Dediscoursification: a discourse–ethical citique of discoursive production of ‘the state of war’
This paper briefly presents the theory of dediscoursification as a theory of one of the major causes of war. Its key claim reads that discursive attitudes, such as lying, self-contradicting, and promise-breaking, ought to be theorized as causes directly contributing to the emergence of the state of war. The paper also explains the sense in which the theory implies a view of language as a generator of the virtual collective body. Thirdly, the essay draws on the Peloponnesian war as an empirical evidence in support of the dediscoursification theory and explains why the theory cannot be reconciled with the just war tradition of theorizing on war. Lastly, some ethical, epistemological, and political implications are spelled out to clarify as much as possible the theory‘s wider commitments.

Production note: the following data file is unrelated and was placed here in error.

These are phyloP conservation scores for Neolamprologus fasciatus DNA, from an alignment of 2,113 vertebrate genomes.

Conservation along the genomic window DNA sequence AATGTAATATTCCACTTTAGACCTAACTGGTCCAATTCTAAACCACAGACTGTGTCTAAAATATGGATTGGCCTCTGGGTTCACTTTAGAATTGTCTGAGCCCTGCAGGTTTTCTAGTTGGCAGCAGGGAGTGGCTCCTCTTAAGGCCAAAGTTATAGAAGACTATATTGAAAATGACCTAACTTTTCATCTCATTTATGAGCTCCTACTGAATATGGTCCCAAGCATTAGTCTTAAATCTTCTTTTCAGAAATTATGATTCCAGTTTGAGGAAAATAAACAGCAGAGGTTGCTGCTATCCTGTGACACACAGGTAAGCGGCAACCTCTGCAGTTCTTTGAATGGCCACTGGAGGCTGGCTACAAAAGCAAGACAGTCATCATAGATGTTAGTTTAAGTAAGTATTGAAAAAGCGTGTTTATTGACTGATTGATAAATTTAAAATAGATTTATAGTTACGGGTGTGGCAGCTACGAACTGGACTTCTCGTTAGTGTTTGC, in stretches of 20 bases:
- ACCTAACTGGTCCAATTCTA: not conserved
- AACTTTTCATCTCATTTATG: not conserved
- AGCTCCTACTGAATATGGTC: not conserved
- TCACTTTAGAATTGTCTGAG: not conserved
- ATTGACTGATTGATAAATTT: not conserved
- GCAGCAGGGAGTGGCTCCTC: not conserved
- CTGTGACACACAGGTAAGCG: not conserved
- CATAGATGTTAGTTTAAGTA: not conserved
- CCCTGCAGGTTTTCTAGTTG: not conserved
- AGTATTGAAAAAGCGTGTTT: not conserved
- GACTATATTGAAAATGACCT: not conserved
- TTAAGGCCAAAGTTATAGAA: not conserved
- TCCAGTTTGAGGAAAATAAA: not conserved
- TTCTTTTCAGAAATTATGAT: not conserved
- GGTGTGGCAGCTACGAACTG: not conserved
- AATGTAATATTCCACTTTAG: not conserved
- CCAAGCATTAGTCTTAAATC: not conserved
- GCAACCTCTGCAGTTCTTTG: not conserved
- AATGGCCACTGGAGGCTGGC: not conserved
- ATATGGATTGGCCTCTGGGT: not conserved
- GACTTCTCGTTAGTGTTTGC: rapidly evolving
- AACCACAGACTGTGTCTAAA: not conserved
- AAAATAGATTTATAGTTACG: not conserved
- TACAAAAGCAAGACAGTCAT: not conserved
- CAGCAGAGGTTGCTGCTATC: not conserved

Copyright (c) 2018 Dražen Pehar
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